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SentinelOne IPO: “It is a wonderful feeling to be the biggest cyber IPO”

SentinelOne CEO and co-founder Tomer Weingarten spoke with Calcalist ahead of his company’s historic day. “For me, the important part of this is the joy that I see in our people”

Meir Orbach 17:2930.06.21

"It is a wonderful feeling to be the biggest cyber IPO, and still not the largest cyber company. As far as we are concerned, we are still building the company and its value is a result of that, not the main issue. For me, the important part of this is the joy that I see in our people," said SentinelOne co-founder and CEO Tomer Weingarten, ahead of his company's historic IPO, the largest ever by a cybersecurity company with over $1 billion raised at a $9 billion valuation.

SentinelOne co-founder and CEO Tomer Weingarten Photo: SentinelOne SentinelOne co-founder and CEO Tomer Weingarten Photo: SentinelOne


During its pre-IPO roadshow, the company was said to be targeting a value of about $7 billion with the aim of raising less than a billion dollars. However, within a few days the company's value climbed to about $9 billion dollars. “We are not very price-focused, and we saw during the first days that people appreciate the model we built. We received real-time feedback and realized that there will be a big demand. For us, the journey starts again now and I hope to provide a high return over the years."


SentinelOne, which was established in 2013, began its way at Shuly Galili and Gil Ben-Artzi’s UpWest Labs incubator and from there, the company continued to develop very quickly with Weingarten leading the company's business operations from Silicon Valley while CTO and co-founder, Almog Cohen, was responsible for the technological side. Cohen is no longer active in the company and its Israeliness remains mainly in its development culture. ”We are a global company with 1,000 people scattered in many places in the world. There is plenty of Israeli character in the company and in its values ​​that we instill in everyone, but we are not an Israeli company. Israel is important to us, it is a home for 300 of our people and is where most of our innovation is still created. We have other R&D sites but Israel is a significant one with a significant workforce. We are a global company, some of our roots are in Israel and some in the U.S. We are the best of all worlds."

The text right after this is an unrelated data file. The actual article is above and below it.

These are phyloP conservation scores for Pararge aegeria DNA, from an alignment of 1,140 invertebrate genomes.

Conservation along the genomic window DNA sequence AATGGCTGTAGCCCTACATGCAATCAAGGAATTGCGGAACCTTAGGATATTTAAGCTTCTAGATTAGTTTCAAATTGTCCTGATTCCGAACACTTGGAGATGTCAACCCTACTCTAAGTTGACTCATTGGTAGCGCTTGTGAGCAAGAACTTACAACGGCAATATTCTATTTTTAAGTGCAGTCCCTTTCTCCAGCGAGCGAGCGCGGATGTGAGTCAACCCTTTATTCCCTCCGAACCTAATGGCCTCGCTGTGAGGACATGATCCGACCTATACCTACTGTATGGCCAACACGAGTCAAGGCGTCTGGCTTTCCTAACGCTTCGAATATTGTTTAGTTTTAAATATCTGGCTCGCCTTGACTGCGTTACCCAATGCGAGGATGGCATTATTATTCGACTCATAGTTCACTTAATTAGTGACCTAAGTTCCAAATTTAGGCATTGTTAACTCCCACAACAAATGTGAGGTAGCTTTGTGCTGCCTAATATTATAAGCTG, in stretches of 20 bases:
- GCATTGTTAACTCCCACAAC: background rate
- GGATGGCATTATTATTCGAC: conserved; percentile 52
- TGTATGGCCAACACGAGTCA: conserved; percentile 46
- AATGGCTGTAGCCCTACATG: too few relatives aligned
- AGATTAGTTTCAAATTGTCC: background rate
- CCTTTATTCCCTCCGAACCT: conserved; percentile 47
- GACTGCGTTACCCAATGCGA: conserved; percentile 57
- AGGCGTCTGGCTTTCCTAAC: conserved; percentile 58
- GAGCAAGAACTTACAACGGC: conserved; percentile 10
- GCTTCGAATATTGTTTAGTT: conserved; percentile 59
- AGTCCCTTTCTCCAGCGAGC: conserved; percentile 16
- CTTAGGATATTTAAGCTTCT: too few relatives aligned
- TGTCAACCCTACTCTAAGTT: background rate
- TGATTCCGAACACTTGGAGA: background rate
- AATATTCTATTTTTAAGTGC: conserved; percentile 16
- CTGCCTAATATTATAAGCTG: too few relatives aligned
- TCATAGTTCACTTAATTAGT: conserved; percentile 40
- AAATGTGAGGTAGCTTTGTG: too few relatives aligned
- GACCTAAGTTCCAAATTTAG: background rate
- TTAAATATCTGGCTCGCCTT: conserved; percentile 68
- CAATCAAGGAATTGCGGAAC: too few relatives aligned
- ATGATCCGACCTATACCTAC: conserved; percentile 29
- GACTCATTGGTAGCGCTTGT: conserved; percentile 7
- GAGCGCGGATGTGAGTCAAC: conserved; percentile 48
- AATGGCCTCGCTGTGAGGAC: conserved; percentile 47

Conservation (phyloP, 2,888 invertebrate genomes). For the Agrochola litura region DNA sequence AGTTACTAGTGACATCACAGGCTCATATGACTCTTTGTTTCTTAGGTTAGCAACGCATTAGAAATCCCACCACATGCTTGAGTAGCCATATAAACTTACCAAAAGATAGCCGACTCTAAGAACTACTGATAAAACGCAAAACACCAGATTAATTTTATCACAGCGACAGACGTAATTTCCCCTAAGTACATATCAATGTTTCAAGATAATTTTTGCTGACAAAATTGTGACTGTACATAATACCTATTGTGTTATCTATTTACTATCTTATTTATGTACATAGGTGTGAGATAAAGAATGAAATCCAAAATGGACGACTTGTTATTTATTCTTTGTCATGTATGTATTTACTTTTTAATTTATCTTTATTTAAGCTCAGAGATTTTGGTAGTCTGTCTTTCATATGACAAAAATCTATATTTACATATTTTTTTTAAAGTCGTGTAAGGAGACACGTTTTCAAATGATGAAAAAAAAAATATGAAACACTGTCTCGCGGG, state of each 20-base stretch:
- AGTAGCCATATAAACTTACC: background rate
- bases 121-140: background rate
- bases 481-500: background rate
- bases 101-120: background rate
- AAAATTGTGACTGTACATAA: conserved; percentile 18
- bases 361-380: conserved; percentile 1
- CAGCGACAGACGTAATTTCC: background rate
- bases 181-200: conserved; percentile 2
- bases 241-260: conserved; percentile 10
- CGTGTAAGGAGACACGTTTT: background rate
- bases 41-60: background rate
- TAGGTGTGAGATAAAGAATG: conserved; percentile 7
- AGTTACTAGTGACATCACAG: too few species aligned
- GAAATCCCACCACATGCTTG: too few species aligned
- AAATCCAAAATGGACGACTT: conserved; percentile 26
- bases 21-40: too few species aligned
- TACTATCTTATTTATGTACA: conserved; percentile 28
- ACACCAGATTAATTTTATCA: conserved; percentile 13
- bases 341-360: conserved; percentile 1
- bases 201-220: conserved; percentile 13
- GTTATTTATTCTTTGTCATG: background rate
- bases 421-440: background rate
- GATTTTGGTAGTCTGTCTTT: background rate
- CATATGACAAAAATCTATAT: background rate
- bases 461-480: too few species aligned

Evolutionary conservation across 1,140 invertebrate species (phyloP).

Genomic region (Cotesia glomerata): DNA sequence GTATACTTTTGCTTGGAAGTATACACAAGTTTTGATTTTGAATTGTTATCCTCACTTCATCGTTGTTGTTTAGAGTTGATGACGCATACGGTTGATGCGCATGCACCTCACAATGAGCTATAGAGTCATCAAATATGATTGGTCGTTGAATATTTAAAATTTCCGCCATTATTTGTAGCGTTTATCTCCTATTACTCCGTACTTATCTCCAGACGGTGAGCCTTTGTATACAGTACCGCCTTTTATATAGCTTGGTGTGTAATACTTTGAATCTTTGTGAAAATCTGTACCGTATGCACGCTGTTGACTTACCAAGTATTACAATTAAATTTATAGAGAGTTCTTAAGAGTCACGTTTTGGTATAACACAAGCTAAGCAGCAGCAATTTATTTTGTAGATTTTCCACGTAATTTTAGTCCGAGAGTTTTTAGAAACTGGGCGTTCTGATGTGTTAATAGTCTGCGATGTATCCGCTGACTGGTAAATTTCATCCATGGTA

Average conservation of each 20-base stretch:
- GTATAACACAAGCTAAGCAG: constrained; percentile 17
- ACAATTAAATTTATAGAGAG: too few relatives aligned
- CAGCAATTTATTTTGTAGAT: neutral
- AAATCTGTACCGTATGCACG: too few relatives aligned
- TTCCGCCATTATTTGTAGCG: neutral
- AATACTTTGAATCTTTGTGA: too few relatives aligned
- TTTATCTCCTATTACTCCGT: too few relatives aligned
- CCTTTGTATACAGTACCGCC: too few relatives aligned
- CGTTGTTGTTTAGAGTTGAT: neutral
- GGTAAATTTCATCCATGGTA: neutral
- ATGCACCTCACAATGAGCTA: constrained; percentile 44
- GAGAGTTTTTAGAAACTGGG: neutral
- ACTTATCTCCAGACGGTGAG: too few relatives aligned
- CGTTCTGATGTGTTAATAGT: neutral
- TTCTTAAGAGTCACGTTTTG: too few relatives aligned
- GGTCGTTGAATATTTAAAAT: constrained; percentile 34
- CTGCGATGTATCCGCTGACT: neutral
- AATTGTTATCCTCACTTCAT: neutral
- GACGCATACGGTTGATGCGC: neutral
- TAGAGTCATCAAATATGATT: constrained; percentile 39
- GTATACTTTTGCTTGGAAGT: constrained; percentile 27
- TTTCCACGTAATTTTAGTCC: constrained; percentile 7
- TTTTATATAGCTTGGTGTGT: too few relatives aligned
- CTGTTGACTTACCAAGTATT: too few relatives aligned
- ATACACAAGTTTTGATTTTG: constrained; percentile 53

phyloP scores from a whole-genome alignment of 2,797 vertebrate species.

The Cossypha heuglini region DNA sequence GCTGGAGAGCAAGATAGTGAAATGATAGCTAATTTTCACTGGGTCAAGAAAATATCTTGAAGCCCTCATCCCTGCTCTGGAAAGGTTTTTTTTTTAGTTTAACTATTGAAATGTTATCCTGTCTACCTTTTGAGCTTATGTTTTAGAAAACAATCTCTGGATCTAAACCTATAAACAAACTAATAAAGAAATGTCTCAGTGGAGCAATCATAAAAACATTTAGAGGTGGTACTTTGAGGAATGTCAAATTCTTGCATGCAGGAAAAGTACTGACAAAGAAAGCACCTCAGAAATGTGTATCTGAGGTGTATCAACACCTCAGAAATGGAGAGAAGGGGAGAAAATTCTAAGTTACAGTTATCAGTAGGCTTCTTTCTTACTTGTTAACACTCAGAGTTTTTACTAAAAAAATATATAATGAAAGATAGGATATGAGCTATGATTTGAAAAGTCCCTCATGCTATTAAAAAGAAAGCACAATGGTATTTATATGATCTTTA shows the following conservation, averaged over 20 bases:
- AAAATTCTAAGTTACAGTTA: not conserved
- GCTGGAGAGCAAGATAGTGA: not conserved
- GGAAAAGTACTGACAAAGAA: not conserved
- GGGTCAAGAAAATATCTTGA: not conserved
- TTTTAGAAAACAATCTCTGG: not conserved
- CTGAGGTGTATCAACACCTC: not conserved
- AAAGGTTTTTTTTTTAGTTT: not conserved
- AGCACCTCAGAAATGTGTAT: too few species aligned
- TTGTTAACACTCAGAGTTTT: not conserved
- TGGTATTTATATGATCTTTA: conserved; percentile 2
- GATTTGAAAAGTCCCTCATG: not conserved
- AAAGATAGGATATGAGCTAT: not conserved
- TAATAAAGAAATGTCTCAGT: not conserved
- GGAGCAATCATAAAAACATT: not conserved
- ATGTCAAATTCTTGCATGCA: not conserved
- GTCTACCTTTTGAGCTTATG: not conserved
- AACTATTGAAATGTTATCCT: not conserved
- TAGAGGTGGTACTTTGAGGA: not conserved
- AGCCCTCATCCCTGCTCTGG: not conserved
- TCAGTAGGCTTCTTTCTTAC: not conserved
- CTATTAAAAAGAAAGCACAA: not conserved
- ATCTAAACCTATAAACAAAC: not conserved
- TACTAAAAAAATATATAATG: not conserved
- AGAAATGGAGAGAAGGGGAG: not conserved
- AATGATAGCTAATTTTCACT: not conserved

Weingarten does not think that Israeli companies receive different treatment when going public in the U.S. "We were treated as a first-class American company. We are one of the most successful IPOs in recent years. We have received multipliers second only to Snowflake, which is an honor to be mentioned in the same sentence with.


"I do not think Israeli companies are discounted in any way. Today companies are valued according to their technology, management, staff, and success."


With the current global circumstances, like other events, the company's roadshow was mostly virtual. “The roadshow was mostly zoomed-in with very little face to face encounters. It was efficient. We had virtual meetings with 300 investors in one call and it is an effective way for a lot of people," Weingarten said. "I was not excited during. I have already raised $700 million, and this was just another fundraising event, and this time, management and signatories stood by me."


When asked about the future as a public company Weingarten said “we will not be different, in many ways, our plans were built for the long-term and they allowed us to go through the IPO. We will continue on our path, we will continue to execute and grow. We have chosen very carefully which investors we want to accompany us and hold our shares, and we brought in long-term institutional investors and fewer retail investors who buy and sell quickly. I guess they will join and we will be happy that everyone who wants to hold our stock will do so. We have made a plan and have forecasts and will place an emphasis on their implementation. We worked as a public company for nine quarters and we will continue to work according to the plans. We are very confident in the strength of our business."


The main competition for the company that developed a technology for protecting an organization’s endpoints is CrowdStrike, which is currently traded at a value of over $55 billion. "In our world, beyond CrowdStrike, there are not many competitors and we are both good companies that meet each other over tenders and take market share from the old actors. We have a lot of thoughts about other fields. We bought an information processing and data analytics company and we are growing and developing it. There are also a lot of opportunities in the market right now."